0.0000e+00, 0.0000e+00, 0.0000e+00, 0.0000e+00, 0.0000e+00, 0.0000e+00,
        0.0000e+00, 0.0000e+00, 0.0000e+00, 0.0000e+00, 0.0000e+00, 0.0000e+00,
        0.0000e+00, 0.0000e+00, 0.0000e+00, 0.0000e+00, 1.7038e-05, 1.6612e-04,
        3.3224e-04, 4.4549e-04, 3.6706e-04, 1.2165e-04])

Training Loop

Let's finally begin to train.

Three hyperparameters we need to set are the batch size, the learning rate and the number of epochs (the number of times we iterate through the entire dataset)

In [42]:
bs = 64
lr = 0.5
epochs = 1
In [43]:
for epoch in range(epochs):
    for i in range(0,n,bs):
        xb = x_train[i:i+bs]
        yb = y_train[i:i+bs]
        loss = loss_func(model(xb), yb)
        with torch.no_grad():
            for l in model.layers:
                if hasattr(l, 'weight'):
                    l.weight -= lr * l.weight.grad
                    l.bias   -= l.bias.grad   * lr
                    l.bias  .grad.zero_()
In [44]:
loss_func(model(xb), yb)
tensor(0.1821, grad_fn=<NllLossBackward>)

And it's >90% accuracy. Not terrible for a simple neural net.

In [45]:
accuracy(model(x_train[:512]), y_train[:512])



We'll start by no longer treating our Relu as a separate layer. Instead we'll use F.relu which is the functional form that returns activations.

We then have two linear layers from nn these linear layers are automatically registered by the nn.Module class as the parameters of the model.

We can call model.parameters() now and it will return a generator that does essentially what we were doing manually by iterating through the list of layers and checking for the weight attribute.

In [46]:
nh = 64
In [47]:
class Model(nn.Module):
    def __init__(self, n_in, n_out):
        self.l1 = nn.Linear(n_in, nh)
        self.l2 = nn.Linear(nh, n_out)
    def forward(self, x):
        return self.l2(F.relu(self.l1(x)))
In [48]:
(50000, 784)
In [49]:
model = Model(m, 10)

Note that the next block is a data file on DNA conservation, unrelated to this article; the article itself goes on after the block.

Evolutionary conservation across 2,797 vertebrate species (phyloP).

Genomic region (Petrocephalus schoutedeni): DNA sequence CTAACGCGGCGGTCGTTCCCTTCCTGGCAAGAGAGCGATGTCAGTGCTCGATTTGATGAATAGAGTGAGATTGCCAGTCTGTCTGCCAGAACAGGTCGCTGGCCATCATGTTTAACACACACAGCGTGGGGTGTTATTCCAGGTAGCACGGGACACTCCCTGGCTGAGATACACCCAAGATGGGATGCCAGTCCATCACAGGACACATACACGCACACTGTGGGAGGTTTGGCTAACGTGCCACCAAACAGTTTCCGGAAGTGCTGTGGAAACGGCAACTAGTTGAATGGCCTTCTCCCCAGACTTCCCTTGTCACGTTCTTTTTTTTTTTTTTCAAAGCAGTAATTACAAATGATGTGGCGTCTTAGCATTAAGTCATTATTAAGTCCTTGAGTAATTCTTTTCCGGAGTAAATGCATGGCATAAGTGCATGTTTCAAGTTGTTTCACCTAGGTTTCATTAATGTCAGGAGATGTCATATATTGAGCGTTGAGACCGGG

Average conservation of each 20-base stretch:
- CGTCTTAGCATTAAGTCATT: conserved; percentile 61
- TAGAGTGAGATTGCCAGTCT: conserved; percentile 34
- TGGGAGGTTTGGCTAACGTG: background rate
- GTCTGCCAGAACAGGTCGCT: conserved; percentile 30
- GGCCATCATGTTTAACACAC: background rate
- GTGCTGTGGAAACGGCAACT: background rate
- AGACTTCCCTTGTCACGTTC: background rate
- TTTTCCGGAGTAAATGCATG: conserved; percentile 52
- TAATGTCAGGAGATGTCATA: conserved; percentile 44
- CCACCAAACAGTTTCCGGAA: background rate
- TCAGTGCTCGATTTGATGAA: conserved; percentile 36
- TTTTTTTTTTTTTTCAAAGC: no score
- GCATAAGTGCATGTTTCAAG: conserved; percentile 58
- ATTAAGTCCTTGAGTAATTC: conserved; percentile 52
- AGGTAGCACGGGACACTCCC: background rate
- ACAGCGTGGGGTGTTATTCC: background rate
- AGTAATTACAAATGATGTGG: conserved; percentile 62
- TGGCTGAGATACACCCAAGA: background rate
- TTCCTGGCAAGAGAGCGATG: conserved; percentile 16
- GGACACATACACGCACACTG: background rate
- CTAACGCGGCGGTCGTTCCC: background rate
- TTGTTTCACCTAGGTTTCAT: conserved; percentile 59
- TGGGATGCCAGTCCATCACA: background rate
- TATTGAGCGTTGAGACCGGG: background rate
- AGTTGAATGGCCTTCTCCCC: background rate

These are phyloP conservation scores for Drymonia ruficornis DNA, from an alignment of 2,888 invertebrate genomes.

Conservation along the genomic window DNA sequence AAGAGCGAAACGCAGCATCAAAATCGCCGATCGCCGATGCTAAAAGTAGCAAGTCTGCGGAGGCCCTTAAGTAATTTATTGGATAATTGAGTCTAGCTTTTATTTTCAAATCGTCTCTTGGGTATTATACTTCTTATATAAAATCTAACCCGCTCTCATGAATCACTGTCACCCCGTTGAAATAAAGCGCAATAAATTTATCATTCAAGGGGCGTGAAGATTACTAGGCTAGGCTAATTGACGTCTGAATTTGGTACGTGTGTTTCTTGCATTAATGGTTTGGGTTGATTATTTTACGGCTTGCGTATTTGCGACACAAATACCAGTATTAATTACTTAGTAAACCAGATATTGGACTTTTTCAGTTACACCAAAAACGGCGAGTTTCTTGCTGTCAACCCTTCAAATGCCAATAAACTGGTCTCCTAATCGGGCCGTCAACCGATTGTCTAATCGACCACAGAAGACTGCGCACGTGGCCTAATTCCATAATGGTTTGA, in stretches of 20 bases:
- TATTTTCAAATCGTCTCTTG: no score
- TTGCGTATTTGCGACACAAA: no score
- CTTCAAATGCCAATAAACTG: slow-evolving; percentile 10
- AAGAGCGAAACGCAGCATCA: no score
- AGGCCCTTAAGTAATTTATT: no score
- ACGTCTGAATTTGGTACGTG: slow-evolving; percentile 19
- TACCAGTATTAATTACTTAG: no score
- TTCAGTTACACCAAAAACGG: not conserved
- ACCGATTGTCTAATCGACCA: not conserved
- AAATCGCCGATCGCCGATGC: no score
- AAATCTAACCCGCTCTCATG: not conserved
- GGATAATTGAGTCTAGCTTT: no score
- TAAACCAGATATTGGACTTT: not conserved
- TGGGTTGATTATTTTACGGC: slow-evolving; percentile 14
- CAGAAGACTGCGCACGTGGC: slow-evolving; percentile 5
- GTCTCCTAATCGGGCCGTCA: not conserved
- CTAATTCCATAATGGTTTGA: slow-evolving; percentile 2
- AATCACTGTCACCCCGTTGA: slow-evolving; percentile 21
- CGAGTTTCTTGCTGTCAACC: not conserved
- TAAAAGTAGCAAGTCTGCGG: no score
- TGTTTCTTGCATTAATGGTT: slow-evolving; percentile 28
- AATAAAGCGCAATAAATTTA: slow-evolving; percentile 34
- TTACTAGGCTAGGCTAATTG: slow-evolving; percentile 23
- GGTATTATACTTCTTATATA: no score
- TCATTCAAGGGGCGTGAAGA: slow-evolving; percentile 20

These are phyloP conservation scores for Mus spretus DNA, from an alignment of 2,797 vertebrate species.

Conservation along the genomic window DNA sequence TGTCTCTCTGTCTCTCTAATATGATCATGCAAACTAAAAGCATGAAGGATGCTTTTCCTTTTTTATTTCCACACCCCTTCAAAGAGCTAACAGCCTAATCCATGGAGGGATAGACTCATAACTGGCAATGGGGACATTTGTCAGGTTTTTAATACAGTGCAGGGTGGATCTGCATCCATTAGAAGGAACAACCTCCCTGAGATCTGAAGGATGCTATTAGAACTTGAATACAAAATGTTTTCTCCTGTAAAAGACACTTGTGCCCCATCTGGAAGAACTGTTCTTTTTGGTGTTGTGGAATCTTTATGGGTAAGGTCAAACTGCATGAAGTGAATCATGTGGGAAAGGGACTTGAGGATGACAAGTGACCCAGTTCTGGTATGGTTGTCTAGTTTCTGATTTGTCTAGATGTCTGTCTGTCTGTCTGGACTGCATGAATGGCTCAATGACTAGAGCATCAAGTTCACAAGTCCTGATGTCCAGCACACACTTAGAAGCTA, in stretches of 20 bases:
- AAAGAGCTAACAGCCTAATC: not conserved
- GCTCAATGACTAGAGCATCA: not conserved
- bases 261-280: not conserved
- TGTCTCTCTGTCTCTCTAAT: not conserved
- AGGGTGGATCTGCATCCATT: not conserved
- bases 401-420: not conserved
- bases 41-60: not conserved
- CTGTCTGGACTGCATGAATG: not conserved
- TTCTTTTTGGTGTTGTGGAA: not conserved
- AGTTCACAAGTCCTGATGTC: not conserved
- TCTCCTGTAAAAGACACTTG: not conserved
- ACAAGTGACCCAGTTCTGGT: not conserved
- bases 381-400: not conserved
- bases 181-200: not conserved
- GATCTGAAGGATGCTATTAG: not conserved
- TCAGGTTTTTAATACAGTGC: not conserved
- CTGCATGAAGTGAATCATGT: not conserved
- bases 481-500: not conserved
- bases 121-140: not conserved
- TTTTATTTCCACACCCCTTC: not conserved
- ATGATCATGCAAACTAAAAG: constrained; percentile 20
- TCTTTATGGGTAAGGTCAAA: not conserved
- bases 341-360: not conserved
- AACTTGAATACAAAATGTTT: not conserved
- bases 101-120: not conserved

Let's take a look inside our model.

We can do this by calling the .named_children method on the model.

Returns an iterator over immediate children modules, yielding both the name of the module as well as the module itself.
In [50]:
for l in model.named_children(): print(f"{l[0]} : {l[1]}")
l1 : Linear(in_features=784, out_features=64, bias=True)
l2 : Linear(in_features=64, out_features=10, bias=True)

Pytorch's nn.Module has __repr__ defined as the following:

def __repr__(self):
        # We treat the extra repr like the sub-module, one item per line
        extra_lines = []
        extra_repr = self.extra_repr()
        # empty string will be split into list ['']
        if extra_repr:
            extra_lines = extra_repr.split('\n')
        child_lines = []
        for key, module in self._modules.items():
            mod_str = repr(module)
            mod_str = _addindent(mod_str, 2)
            child_lines.append('(' + key + '): ' + mod_str)
        lines = extra_lines + child_lines

        main_str = self._get_name() + '('
        if lines:
            # simple one-liner info, which most builtin Modules will use
            if len(extra_lines) == 1 and not child_lines:
                main_str += extra_lines[0]
                main_str += '\n  ' + '\n  '.join(lines) + '\n'

        main_str += ')'
        return main_str`
In [51]:
  (l1): Linear(in_features=784, out_features=64, bias=True)
  (l2): Linear(in_features=64, out_features=10, bias=True)


Let's create a function that we can call which will run our training loop.

This is standard for Machine Learning libraries like Sklearn.

In [52]:
def fit():
    for epoch in range(epochs):
        for i in range(0,n,bs):
            end = i+bs if i+bs < n else n
            xb = x_train[i:end]
            yb = y_train[i:end]
            preds = model(xb)
            loss = loss_func(preds, yb)
            with torch.no_grad():
                for p in model.parameters():
                    p -= p.grad * lr
In [53]:
In [54]:
tensor(0.3917, grad_fn=<NllLossBackward>)
In [55]:
accuracy(model(x_valid), y_valid)

Question: How does Pytorch know what attributes in __init__ to set as the model parameters?

In Python every time an attribute is assigned during a class initialization, __setattr__() is called.

When we inherit from nn.Module and then execute super().__init__() Pytorch creates the following 'private' attributes: = True
        self._parameters = OrderedDict()
        self._buffers = OrderedDict()
        self._backward_hooks = OrderedDict()
        self._forward_hooks = OrderedDict()
        self._forward_pre_hooks = OrderedDict()
        self._state_dict_hooks = OrderedDict()
        self._load_state_dict_pre_hooks = OrderedDict()
        self._modules = OrderedDict()